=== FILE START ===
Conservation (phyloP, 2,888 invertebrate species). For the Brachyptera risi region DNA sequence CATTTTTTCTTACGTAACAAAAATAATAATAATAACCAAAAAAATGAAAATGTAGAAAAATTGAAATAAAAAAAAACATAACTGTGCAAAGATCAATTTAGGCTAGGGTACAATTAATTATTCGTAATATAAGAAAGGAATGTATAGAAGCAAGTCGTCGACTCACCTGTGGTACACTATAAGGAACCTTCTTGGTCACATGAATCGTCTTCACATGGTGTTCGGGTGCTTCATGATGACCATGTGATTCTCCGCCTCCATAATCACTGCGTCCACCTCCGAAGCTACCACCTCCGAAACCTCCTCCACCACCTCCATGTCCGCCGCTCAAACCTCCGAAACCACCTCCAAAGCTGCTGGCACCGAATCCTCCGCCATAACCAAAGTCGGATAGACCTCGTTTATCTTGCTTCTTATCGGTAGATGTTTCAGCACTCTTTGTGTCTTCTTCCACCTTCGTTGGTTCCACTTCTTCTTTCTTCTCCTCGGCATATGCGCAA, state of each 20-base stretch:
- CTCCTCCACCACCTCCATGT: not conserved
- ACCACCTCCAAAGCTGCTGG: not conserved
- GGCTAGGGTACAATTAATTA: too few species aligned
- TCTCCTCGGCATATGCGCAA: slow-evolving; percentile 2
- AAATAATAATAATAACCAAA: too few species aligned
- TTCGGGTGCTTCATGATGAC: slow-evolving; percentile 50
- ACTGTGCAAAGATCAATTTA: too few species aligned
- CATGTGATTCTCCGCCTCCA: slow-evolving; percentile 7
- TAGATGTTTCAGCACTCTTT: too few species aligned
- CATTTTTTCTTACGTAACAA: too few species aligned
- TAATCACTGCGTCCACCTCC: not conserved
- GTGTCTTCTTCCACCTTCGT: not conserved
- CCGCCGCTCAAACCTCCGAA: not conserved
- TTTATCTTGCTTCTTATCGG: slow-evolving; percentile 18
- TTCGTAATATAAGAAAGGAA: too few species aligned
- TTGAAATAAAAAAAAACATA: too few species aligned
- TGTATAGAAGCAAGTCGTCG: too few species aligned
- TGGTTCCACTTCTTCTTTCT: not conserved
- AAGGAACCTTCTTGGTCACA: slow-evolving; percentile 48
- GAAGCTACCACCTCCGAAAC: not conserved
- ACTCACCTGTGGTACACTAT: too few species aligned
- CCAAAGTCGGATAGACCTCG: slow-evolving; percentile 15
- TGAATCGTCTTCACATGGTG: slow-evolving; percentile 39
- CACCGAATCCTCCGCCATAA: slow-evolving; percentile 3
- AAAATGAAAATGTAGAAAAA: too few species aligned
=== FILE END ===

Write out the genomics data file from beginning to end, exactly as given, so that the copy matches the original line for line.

Conservation (phyloP, 2,888 invertebrate species). For the Brachyptera risi region DNA sequence CATTTTTTCTTACGTAACAAAAATAATAATAATAACCAAAAAAATGAAAATGTAGAAAAATTGAAATAAAAAAAAACATAACTGTGCAAAGATCAATTTAGGCTAGGGTACAATTAATTATTCGTAATATAAGAAAGGAATGTATAGAAGCAAGTCGTCGACTCACCTGTGGTACACTATAAGGAACCTTCTTGGTCACATGAATCGTCTTCACATGGTGTTCGGGTGCTTCATGATGACCATGTGATTCTCCGCCTCCATAATCACTGCGTCCACCTCCGAAGCTACCACCTCCGAAACCTCCTCCACCACCTCCATGTCCGCCGCTCAAACCTCCGAAACCACCTCCAAAGCTGCTGGCACCGAATCCTCCGCCATAACCAAAGTCGGATAGACCTCGTTTATCTTGCTTCTTATCGGTAGATGTTTCAGCACTCTTTGTGTCTTCTTCCACCTTCGTTGGTTCCACTTCTTCTTTCTTCTCCTCGGCATATGCGCAA, state of each 20-base stretch:
- CTCCTCCACCACCTCCATGT: not conserved
- ACCACCTCCAAAGCTGCTGG: not conserved
- GGCTAGGGTACAATTAATTA: too few species aligned
- TCTCCTCGGCATATGCGCAA: slow-evolving; percentile 2
- AAATAATAATAATAACCAAA: too few species aligned
- TTCGGGTGCTTCATGATGAC: slow-evolving; percentile 50
- ACTGTGCAAAGATCAATTTA: too few species aligned
- CATGTGATTCTCCGCCTCCA: slow-evolving; percentile 7
- TAGATGTTTCAGCACTCTTT: too few species aligned
- CATTTTTTCTTACGTAACAA: too few species aligned
- TAATCACTGCGTCCACCTCC: not conserved
- GTGTCTTCTTCCACCTTCGT: not conserved
- CCGCCGCTCAAACCTCCGAA: not conserved
- TTTATCTTGCTTCTTATCGG: slow-evolving; percentile 18
- TTCGTAATATAAGAAAGGAA: too few species aligned
- TTGAAATAAAAAAAAACATA: too few species aligned
- TGTATAGAAGCAAGTCGTCG: too few species aligned
- TGGTTCCACTTCTTCTTTCT: not conserved
- AAGGAACCTTCTTGGTCACA: slow-evolving; percentile 48
- GAAGCTACCACCTCCGAAAC: not conserved
- ACTCACCTGTGGTACACTAT: too few species aligned
- CCAAAGTCGGATAGACCTCG: slow-evolving; percentile 15
- TGAATCGTCTTCACATGGTG: slow-evolving; percentile 39
- CACCGAATCCTCCGCCATAA: slow-evolving; percentile 3
- AAAATGAAAATGTAGAAAAA: too few species aligned